LAS VEGAS — Clark County elected officials cited Las Vegas Strip safety and image concerns as they agreed to funnel $581,000 in hotel room tax money into a three-month study of pedestrian congestion on sidewalks in the tourist corridor.
The County Commission last week called for the Resort Corridor Workgroup to recommend methods and laws to curb unregulated commercial activity in Nevada's adult playground. The advisory panel includes law enforcement, casino and tourism representatives.
More police, additional closed-circuit television surveillance and a night court are among proposals being floated for the resort-lined 4-mile stretch of Las Vegas Boulevard, along with a requirement that leafleteers, derisively termed "smut peddlers," clean up discarded advertisements bearing telephone numbers and images of scantily clad female escorts.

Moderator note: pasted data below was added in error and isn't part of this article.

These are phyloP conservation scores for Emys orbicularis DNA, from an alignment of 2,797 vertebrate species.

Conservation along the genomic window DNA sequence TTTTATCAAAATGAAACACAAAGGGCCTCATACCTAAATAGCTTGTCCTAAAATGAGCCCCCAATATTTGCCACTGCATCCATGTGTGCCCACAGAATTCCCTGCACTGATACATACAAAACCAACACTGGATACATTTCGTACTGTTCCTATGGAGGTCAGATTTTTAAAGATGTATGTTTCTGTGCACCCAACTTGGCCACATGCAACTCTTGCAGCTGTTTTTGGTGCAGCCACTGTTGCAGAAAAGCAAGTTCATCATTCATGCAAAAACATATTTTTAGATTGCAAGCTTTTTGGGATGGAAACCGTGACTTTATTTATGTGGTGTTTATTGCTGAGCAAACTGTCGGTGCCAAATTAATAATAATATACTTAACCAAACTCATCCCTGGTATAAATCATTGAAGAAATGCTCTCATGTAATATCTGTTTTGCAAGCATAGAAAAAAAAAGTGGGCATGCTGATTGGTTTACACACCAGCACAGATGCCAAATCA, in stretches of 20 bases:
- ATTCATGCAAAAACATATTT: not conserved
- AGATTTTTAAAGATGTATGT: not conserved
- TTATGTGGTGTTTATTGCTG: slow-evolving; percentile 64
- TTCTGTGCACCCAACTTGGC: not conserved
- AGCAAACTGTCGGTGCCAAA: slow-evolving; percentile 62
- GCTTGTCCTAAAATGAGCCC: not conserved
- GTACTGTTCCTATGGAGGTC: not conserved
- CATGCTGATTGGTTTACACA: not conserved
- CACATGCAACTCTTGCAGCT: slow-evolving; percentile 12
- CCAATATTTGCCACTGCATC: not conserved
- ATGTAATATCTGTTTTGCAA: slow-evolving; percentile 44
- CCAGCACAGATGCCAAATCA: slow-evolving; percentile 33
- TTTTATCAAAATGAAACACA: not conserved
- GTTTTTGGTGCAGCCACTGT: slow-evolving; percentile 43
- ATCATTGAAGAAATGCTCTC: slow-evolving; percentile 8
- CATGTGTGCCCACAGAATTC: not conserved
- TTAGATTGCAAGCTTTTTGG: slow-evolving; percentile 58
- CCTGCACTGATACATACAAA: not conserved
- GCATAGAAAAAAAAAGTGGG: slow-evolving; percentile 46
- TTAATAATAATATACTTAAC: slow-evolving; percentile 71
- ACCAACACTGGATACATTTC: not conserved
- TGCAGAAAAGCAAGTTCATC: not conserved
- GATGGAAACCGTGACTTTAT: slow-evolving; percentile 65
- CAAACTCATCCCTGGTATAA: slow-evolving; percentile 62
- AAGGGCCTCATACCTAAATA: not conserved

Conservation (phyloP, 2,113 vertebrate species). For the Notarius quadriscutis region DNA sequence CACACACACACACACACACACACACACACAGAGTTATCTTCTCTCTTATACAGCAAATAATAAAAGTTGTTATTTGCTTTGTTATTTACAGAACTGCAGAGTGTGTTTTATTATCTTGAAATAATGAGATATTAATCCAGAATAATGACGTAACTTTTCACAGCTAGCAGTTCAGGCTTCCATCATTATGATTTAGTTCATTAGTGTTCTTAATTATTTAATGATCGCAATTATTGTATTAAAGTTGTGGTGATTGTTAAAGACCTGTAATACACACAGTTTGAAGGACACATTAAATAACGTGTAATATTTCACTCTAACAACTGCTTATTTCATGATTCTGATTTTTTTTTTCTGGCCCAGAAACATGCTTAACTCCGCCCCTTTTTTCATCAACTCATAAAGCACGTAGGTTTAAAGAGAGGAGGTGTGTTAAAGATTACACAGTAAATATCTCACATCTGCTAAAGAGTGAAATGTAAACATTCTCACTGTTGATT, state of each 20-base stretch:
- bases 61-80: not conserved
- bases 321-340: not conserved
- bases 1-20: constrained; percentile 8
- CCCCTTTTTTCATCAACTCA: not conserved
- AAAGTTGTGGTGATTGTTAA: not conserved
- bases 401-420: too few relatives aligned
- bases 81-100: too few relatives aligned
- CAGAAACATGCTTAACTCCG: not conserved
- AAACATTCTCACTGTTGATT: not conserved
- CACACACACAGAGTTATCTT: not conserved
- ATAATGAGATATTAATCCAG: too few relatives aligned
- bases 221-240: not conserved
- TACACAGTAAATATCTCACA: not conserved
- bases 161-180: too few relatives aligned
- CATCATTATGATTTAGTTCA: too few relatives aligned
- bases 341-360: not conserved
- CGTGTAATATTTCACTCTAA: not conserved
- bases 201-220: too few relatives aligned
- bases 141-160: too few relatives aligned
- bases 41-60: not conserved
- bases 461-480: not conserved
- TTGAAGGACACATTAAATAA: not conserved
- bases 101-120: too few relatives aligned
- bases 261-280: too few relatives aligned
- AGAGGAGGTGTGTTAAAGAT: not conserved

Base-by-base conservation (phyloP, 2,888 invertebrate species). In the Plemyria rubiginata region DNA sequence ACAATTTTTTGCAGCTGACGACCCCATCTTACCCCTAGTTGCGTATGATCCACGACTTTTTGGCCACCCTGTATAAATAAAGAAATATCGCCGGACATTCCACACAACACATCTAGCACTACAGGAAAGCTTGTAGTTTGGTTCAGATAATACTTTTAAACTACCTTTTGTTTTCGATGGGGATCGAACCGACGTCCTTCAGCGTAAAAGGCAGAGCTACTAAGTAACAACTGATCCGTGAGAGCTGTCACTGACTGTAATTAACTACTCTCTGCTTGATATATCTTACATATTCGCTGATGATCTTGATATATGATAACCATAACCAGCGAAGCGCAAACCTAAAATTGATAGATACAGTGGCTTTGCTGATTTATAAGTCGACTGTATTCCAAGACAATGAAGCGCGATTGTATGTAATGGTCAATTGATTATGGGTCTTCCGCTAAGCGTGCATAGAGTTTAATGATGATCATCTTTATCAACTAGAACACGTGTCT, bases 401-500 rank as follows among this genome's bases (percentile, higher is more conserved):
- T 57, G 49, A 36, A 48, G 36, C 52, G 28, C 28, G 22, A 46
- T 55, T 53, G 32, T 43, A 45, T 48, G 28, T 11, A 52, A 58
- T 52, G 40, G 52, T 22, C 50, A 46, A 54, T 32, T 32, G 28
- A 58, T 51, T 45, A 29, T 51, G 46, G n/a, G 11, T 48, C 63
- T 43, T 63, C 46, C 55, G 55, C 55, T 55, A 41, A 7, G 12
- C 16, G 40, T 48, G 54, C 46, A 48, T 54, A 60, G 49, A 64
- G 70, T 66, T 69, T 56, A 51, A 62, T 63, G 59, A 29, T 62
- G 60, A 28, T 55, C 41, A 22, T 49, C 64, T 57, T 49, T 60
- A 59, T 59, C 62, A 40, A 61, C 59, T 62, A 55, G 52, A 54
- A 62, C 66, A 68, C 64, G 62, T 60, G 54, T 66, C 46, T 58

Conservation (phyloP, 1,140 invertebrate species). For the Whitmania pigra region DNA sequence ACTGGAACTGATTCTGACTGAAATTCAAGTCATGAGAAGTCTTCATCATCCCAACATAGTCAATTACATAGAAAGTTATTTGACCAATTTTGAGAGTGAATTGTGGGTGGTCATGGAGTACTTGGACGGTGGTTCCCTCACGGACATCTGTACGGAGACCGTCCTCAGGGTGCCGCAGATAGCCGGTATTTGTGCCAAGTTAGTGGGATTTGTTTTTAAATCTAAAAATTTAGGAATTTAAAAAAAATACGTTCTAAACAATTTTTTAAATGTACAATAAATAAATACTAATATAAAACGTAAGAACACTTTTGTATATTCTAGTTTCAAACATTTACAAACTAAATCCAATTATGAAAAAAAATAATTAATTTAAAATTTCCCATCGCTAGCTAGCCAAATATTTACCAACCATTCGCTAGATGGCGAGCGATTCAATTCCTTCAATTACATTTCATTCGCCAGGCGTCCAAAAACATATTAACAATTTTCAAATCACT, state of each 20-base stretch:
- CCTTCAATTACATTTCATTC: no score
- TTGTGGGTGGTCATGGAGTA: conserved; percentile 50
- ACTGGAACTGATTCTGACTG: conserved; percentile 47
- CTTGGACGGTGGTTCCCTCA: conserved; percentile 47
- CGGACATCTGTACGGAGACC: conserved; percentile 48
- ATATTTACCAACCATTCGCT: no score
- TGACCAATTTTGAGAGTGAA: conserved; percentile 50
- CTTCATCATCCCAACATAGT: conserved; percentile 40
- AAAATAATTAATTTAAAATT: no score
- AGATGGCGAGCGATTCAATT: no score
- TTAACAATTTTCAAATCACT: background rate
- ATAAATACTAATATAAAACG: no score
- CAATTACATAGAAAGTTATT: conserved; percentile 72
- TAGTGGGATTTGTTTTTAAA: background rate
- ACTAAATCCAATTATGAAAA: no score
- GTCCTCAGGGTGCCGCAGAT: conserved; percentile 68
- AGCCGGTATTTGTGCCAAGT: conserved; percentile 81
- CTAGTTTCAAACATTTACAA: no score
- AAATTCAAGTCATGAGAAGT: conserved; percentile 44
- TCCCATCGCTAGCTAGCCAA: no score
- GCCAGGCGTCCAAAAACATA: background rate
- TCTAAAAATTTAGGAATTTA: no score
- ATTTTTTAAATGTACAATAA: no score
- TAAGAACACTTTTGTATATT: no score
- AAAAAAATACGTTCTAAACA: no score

Virginia Valentine, Nevada Resort Association president and former county manager, talked about letters from tourists calling a walk on the Strip "a horrible experience." Valentine said the goal was to make the Strip a more enjoyable place to visit.
American Civil Liberties Union of Nevada attorneys are closely watching the process and will sue if laws restrict First Amendment and free-speech rights, said ACLU executive Dane Claussen.
Officials cite instances where passers-by have had to step off sidewalks into the street to get around crowds of onlookers surrounding costumed performers, and unregulated vendors hawking food and water. They said resort properties could pay for extra police and other resources, as they did after a rash of stabbings on the Strip last summer.